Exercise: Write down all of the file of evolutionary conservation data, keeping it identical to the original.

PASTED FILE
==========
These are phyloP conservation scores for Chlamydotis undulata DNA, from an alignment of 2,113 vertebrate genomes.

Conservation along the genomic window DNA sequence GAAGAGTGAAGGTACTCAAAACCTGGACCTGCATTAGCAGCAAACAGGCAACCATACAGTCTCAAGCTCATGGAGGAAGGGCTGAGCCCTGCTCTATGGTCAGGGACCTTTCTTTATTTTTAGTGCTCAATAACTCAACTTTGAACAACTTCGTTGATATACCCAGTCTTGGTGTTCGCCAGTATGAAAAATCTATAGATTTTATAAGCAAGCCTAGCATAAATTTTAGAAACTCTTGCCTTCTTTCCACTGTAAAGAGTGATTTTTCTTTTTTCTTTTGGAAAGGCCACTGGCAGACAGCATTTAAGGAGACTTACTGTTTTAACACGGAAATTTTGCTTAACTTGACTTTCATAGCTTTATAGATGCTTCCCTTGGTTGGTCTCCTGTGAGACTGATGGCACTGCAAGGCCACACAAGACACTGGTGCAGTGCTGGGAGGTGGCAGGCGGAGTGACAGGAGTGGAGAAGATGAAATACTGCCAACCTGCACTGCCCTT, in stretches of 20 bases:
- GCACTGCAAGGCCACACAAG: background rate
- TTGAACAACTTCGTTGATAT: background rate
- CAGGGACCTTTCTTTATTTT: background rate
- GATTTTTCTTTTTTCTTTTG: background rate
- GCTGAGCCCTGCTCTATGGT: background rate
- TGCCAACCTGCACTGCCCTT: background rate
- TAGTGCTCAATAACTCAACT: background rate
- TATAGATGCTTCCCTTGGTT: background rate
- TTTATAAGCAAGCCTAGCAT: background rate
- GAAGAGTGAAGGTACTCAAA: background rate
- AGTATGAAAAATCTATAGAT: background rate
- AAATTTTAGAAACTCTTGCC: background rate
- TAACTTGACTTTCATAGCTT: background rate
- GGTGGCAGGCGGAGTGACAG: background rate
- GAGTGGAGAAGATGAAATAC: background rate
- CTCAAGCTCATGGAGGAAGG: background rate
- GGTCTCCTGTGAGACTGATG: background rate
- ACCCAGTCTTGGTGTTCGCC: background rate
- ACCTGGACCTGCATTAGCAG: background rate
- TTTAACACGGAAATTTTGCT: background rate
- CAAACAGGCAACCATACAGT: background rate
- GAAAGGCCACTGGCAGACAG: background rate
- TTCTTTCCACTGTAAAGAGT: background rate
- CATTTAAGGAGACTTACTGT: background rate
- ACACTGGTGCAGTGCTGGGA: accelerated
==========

These are phyloP conservation scores for Chlamydotis undulata DNA, from an alignment of 2,113 vertebrate genomes.

Conservation along the genomic window DNA sequence GAAGAGTGAAGGTACTCAAAACCTGGACCTGCATTAGCAGCAAACAGGCAACCATACAGTCTCAAGCTCATGGAGGAAGGGCTGAGCCCTGCTCTATGGTCAGGGACCTTTCTTTATTTTTAGTGCTCAATAACTCAACTTTGAACAACTTCGTTGATATACCCAGTCTTGGTGTTCGCCAGTATGAAAAATCTATAGATTTTATAAGCAAGCCTAGCATAAATTTTAGAAACTCTTGCCTTCTTTCCACTGTAAAGAGTGATTTTTCTTTTTTCTTTTGGAAAGGCCACTGGCAGACAGCATTTAAGGAGACTTACTGTTTTAACACGGAAATTTTGCTTAACTTGACTTTCATAGCTTTATAGATGCTTCCCTTGGTTGGTCTCCTGTGAGACTGATGGCACTGCAAGGCCACACAAGACACTGGTGCAGTGCTGGGAGGTGGCAGGCGGAGTGACAGGAGTGGAGAAGATGAAATACTGCCAACCTGCACTGCCCTT, in stretches of 20 bases:
- GCACTGCAAGGCCACACAAG: background rate
- TTGAACAACTTCGTTGATAT: background rate
- CAGGGACCTTTCTTTATTTT: background rate
- GATTTTTCTTTTTTCTTTTG: background rate
- GCTGAGCCCTGCTCTATGGT: background rate
- TGCCAACCTGCACTGCCCTT: background rate
- TAGTGCTCAATAACTCAACT: background rate
- TATAGATGCTTCCCTTGGTT: background rate
- TTTATAAGCAAGCCTAGCAT: background rate
- GAAGAGTGAAGGTACTCAAA: background rate
- AGTATGAAAAATCTATAGAT: background rate
- AAATTTTAGAAACTCTTGCC: background rate
- TAACTTGACTTTCATAGCTT: background rate
- GGTGGCAGGCGGAGTGACAG: background rate
- GAGTGGAGAAGATGAAATAC: background rate
- CTCAAGCTCATGGAGGAAGG: background rate
- GGTCTCCTGTGAGACTGATG: background rate
- ACCCAGTCTTGGTGTTCGCC: background rate
- ACCTGGACCTGCATTAGCAG: background rate
- TTTAACACGGAAATTTTGCT: background rate
- CAAACAGGCAACCATACAGT: background rate
- GAAAGGCCACTGGCAGACAG: background rate
- TTCTTTCCACTGTAAAGAGT: background rate
- CATTTAAGGAGACTTACTGT: background rate
- ACACTGGTGCAGTGCTGGGA: accelerated